Q. Ripped Dude, I'm looking to increase my power and explosiveness, and I hear the vertical leap is key. What's the best way to train to improve my power and leaping ability with this explosive movement?
When I was growing up, basketball was big in my neighborhood. Everyone wanted to be able to dunk on a regulation 10-foot high basket and, thus, everyone focused on improving their vertical jump. The progression usually went a little something like this: touch the rim, grab the rim, hang on the rim, dunk with a volleyball and, finally, dunk with a basketball!
I went through this progression, too. I went from touching the middle of the net at 12 years old, to dunking a basketball at 14 years old, to doing serious acrobatic 360-degree dunks at 17 years old. In college, my personal record for the vertical leap was 40 inches. At my peak, I was able to touch the top of the square on a regulation backboard, about 11.5 feet from the ground. Even now, in my thirties, I can dunk a basketball while standing underneath the basket—no run up required. I owe it all to the power of the vertical jump.
Aside from squats, the exercises below are considered some of the best bodyweight plyometrics you can do to help improve the fast-twitch muscle fibers that enable you to jump higher and run faster. When it comes to vertical jump, plyometrics are a key. A review in the "British Journal of Sports Medicine" looked at 26 research studies that tested the effects of plyometrics on vertical jumps and found that plyometrics increased vertical jump by 8 percent. Another study reported that plyometrics helped professional athletes increase their vertical leap by 23 percent, improve their agility by 8 percent, their balance by 5 percent, and their time by 0.30 seconds on the 20-meter sprint.
The exercises below will also help improve lower body explosiveness, power, and strength, which will enable you to improve your vertical leap. As a bonus, you'll get in great anaerobic and aerobic shape.
Get ready to reach high and train hard!
1. Jump Rope
As simple as it sounds, jumping rope really helped me build explosive power. Consider it a functional cardio exercise and aim for 30 minutes, 4-5 days per week.
2. Calf Raises
Let's face it, scrawny legs won't get you anywhere. Whether you're looking to dunk, high-jump, or just leave the ground with an extra bit of oomph, calf raises are essential. Build lower-leg bulk with 1,000 calf raises per day.
I came across this technique when reading a "Sports Illustrated" article on Shaquille O'Neal. While playing at Louisiana State University, Shaq did 1,000 calf raises before bed, and his vertical leap increased by 12 inches. Why not harness some of this vertical prowess for yourself?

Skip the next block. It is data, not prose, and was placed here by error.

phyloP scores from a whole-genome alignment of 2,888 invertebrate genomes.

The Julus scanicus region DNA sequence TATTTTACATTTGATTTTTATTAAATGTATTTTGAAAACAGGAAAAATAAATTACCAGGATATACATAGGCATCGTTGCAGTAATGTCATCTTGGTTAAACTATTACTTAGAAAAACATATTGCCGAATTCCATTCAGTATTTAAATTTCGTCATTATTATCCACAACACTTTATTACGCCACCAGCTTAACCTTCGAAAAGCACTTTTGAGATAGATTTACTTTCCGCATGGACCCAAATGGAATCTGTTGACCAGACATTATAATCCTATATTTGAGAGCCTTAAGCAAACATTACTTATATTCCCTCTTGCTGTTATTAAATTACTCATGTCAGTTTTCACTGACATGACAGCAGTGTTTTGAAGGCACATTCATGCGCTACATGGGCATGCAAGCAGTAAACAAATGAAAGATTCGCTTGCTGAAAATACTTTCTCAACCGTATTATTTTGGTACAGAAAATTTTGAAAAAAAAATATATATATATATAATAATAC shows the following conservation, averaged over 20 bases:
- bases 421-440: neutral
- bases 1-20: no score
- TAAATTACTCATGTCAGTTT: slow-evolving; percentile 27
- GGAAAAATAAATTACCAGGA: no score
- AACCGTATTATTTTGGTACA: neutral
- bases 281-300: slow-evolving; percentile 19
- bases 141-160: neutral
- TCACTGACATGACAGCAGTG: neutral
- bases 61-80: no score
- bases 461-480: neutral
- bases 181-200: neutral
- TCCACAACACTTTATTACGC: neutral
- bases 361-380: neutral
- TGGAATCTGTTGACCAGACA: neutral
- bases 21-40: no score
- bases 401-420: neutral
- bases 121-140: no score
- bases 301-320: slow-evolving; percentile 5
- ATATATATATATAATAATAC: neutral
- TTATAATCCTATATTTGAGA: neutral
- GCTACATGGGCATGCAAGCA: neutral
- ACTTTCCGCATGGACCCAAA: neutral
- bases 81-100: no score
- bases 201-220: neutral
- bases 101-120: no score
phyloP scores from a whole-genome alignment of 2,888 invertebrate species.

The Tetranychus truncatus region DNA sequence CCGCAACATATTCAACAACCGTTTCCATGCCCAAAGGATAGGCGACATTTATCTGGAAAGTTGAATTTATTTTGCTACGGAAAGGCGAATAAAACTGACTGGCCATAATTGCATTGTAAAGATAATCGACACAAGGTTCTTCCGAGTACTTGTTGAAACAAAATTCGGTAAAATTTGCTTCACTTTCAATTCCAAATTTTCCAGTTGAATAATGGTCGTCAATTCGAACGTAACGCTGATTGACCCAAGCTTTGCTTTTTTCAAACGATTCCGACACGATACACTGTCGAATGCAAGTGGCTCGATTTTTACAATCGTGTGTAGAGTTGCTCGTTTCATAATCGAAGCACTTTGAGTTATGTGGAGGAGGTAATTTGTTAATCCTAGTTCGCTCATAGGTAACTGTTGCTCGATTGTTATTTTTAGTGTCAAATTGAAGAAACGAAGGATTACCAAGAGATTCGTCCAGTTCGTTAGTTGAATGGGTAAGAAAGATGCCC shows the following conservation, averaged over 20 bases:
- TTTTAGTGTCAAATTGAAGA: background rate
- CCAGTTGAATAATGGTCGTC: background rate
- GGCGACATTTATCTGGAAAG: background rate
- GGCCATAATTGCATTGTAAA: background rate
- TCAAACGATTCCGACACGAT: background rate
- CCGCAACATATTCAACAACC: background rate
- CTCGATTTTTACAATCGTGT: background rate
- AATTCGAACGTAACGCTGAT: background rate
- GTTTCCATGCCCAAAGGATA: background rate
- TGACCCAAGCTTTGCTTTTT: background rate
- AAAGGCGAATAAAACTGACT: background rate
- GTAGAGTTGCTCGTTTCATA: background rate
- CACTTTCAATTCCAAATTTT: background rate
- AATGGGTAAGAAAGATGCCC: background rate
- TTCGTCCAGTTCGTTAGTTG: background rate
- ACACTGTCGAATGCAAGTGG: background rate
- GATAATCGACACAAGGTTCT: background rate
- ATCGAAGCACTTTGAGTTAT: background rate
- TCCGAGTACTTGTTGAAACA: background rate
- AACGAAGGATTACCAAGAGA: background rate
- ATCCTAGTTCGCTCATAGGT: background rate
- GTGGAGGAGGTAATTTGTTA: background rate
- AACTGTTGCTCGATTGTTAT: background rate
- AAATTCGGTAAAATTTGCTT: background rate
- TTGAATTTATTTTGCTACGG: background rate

While it might sound like an overwhelming number of calf raises, when broken into a more manageable scheme like 10 sets of 100 reps, it's totally doable. Best of all, there's no need to add weight and no equipment is involved. This is a great, do-anywhere exercise.
3. Jump Over An Obstacle
This is one of my go-to weekend exercises for harnessing explosive power. Jumping over an object, like a playground bench or box, will provide you with a physical marker to surpass. Go all out with this move and channel your inner pogo stick—the higher, the better. Aim for 10 jumps in 10 minutes; attempt a new jump every minute on the minute.
4. Lightweight, High-Rep Squats
Bodyweight squats are a great way to practice your vertical jump because your squat stance mimics the lowest crouch position of your vertical jump. Incorporate these into your routine twice every week, increasing the number or sets and reps as you improve. After you become comfortable with regular squats, consider adding jump squats to your routine.
Sometimes you just have to jump, jump, jump. For this exercise, I generally go to a wall and leap as high as I can 10 times. This once-per-week exercise is about practicing the vertical leap to get a feeling for the movement itself.
Similar to building explosive power by jumping over a stationary object, hurdles allow you to practice your leap. Space eight flights of hurdles two feet from each other and aim to jump over each like a pogo stick—basically, as high as you can. Repeat this for 10 repetitions: one flight of eight hurdles equals one repetition. Do this twice per week.
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- Markovic, Goran. Does Plyometric Training Improve Vertical Jump Height? British Journal of Sports Medicine. 2007. 41(6), 349-360
- Asadi, A. , Arazi, H. Effects of High-Intensity Plyometric Training on Dynamic Balance, Ability, Vertical Jump and Sprint Performance in Young Male Basketball Players. Journal of Sport and Health Research. 2012. 4(1), 35-44